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Management Of Unstable Cervical Spine Injuries In Southern Iraq During OP TELIC
  1. Maj (Retd) JH Bird, MRCSEd1,
  2. Maj DP Luke, MRCSEd RCDM2,
  3. Maj NJ Ward, RAMC3,
  4. Col MPM Stewart, L/RAMC4 and
  5. Maj PA Templeton, FECS (Orth) RAMC (V), Orthopaedic Consultant5
  1. 1Department of Orthopaedics West Middlesex University Hospital, Twickenham Road, Isleworth, TW7 6AF
  2. 2Selly Oak Road, Birmingham, B29 6JD
  3. 3Royal Hospital Haslar, Haslar Road, Gosport, PO12 2AB
  4. 4Orthopaedic Department The James Cook University Hospital, Middlesborough, TS4 3B stewartmpm{at}clara.net
  5. 5Department of Orthaepic Surgery The General Infirmary at Leeds Great, George Street, Leeds, LS1 3EX Peter.Templeton{at}leedssth.nhs.uk

Abstract

Introduction Cervical spine fractures and dislocations are uncommon injuries that can have serious neurological consequences. These injuries require adequate stabilisation to prevent further spinal cord injury during transfer between hospitals. Evacuation often requires a combination of road ambulance, helicopter and fixed wing aircraft from military hospitals. This paper outlines the neck injuries sustained during Op Telic and discusses the need for Halo vests to be available at Role 3.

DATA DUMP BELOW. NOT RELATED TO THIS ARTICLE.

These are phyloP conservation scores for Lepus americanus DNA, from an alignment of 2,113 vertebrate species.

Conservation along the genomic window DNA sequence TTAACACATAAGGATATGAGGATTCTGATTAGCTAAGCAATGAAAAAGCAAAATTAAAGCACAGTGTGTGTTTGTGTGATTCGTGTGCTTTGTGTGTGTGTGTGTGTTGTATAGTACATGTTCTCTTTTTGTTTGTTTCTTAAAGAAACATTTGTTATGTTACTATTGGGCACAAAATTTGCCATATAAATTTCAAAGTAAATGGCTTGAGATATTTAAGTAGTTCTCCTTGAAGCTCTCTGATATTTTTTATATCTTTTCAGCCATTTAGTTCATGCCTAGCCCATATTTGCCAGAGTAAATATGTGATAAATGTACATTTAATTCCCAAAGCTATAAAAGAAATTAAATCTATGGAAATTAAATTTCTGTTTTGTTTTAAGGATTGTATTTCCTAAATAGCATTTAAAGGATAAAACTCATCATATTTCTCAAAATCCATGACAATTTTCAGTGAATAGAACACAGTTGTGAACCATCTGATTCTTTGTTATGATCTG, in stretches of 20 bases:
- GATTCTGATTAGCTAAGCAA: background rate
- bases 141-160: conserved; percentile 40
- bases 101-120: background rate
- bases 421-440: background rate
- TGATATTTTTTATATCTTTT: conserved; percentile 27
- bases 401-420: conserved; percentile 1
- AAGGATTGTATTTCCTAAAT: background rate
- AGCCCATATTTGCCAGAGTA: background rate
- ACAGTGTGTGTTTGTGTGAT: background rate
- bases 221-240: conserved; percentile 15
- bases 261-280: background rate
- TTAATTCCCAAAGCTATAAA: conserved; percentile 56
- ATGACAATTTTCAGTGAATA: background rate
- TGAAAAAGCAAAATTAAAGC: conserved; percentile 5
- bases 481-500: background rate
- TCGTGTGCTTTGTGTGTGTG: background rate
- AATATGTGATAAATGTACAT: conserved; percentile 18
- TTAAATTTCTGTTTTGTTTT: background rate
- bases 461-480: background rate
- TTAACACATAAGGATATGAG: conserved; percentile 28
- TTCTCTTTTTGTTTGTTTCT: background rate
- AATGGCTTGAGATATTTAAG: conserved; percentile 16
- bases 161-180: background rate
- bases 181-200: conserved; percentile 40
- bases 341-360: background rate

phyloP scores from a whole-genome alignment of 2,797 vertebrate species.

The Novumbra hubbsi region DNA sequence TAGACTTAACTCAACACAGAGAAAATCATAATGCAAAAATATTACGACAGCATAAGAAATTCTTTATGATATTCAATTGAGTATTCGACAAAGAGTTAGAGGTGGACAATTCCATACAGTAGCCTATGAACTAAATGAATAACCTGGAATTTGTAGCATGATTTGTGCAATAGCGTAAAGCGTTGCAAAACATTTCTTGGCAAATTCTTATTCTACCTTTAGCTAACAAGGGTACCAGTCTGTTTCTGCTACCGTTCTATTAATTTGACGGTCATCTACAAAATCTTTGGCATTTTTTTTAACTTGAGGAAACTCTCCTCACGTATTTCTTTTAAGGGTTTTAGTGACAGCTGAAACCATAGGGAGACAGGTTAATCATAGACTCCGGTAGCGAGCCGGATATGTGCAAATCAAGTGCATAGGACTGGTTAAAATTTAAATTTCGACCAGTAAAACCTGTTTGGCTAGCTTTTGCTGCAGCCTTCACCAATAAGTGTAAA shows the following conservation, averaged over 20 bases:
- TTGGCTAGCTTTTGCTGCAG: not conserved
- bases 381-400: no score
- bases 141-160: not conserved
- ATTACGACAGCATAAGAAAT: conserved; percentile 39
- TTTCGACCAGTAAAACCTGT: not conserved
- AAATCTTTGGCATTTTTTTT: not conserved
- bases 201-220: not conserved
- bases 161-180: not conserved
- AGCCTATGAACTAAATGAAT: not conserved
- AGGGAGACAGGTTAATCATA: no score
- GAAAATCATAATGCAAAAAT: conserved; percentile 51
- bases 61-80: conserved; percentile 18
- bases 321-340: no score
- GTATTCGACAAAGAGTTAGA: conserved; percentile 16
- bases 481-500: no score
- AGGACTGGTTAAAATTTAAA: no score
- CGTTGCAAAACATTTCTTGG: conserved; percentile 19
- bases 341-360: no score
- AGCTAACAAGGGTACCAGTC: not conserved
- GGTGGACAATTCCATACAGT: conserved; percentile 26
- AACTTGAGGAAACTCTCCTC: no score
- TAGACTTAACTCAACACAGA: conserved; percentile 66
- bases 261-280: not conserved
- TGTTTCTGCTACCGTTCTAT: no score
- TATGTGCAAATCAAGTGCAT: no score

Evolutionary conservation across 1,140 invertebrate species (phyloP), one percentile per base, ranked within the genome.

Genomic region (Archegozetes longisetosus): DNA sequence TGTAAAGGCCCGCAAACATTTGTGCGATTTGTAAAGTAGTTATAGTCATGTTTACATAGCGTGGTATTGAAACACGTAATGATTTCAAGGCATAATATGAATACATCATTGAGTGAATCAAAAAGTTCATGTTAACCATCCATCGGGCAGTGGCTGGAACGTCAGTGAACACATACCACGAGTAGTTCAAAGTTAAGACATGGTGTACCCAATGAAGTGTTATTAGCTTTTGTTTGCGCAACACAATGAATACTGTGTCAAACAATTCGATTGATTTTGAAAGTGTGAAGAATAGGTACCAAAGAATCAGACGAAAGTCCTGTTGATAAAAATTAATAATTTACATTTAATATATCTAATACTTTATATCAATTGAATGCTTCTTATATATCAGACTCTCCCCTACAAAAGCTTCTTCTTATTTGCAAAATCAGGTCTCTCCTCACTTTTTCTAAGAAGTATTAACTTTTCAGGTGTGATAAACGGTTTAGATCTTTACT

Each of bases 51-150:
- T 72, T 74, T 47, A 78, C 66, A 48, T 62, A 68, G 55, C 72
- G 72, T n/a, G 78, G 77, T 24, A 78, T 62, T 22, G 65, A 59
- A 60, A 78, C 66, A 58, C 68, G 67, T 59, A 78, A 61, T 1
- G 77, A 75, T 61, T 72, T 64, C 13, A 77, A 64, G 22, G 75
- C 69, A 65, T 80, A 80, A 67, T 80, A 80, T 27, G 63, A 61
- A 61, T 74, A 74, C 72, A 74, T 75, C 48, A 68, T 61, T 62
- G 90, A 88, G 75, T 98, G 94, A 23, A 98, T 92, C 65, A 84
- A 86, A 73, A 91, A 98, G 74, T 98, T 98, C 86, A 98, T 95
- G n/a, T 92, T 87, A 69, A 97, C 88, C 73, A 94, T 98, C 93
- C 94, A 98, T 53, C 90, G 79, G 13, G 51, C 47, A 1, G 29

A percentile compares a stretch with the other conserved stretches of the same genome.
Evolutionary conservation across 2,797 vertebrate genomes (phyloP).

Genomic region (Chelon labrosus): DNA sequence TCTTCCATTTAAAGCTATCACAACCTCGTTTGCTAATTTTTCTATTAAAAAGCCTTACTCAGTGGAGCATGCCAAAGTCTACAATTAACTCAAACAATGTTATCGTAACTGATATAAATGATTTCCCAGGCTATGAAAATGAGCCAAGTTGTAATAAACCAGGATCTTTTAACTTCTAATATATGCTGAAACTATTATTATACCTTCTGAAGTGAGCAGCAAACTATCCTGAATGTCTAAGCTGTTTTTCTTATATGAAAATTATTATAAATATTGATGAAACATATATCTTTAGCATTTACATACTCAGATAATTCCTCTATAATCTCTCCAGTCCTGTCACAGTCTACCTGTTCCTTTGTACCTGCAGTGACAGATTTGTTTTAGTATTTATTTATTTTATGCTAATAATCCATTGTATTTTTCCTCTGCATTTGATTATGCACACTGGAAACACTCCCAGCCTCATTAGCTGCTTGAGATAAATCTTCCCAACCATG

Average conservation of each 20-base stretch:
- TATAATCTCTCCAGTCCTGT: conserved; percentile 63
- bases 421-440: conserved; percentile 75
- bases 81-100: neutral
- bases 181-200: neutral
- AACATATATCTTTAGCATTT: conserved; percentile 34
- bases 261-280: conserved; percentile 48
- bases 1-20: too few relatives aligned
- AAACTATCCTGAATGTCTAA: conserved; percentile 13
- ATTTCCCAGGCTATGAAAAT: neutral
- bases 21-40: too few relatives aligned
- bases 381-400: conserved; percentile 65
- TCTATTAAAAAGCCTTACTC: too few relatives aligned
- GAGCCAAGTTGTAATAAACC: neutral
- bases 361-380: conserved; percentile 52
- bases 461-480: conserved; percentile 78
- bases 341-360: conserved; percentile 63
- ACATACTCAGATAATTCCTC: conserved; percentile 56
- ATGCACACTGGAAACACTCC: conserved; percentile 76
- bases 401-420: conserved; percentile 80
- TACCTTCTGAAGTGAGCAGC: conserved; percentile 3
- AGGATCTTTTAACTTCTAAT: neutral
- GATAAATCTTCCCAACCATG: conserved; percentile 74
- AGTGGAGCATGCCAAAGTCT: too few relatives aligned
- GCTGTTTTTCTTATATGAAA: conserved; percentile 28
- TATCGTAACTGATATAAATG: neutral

Methodology The MND(SE) Hospital databases were used to identify all casualties admitted with either a “Cervical” or “Neck” injury. The databases covered the period from 24 March 2003 until 15 April 2004. The diagnoses were categorised into minor and serious cervical spine injuries. We defined a serious cervical spine injury as either a fracture or dislocation. We looked at the discharge letters of all casualties evacuated to a Role 4 hospital to confirm whether the casualties had serious cervical spine injuries.

Results Forty seven casualties were admitted and all were British except three, two Iraqi civilians and one US soldier. Thirty three casualties were returned to their unit for duty, or discharged at the airhead on return to the UK. Fourteen casualties required hospital treatment. There were five serious cervical spine injuries over the study period which included one Hangman’s fracture of C2, one flexion compression injury of C5, one flexion compression injury of C7, one unifacetal dislocation and one bifacetal dislocation.

Conclusions Five casualties were treated at MND(SE) Hospital for serious injuries to the cervical spine. Two patients were transferred without Halo stabilisation after failing to obtain halos in Iraq. One casualty was kept until a Halo was flown out from the UK.

Recommendations All unstable cervical spine fractures should be stabilised with a Halo Vest prior to transfer from Role 3. Halo Rings and Vests should be available at Role 3 facilities.

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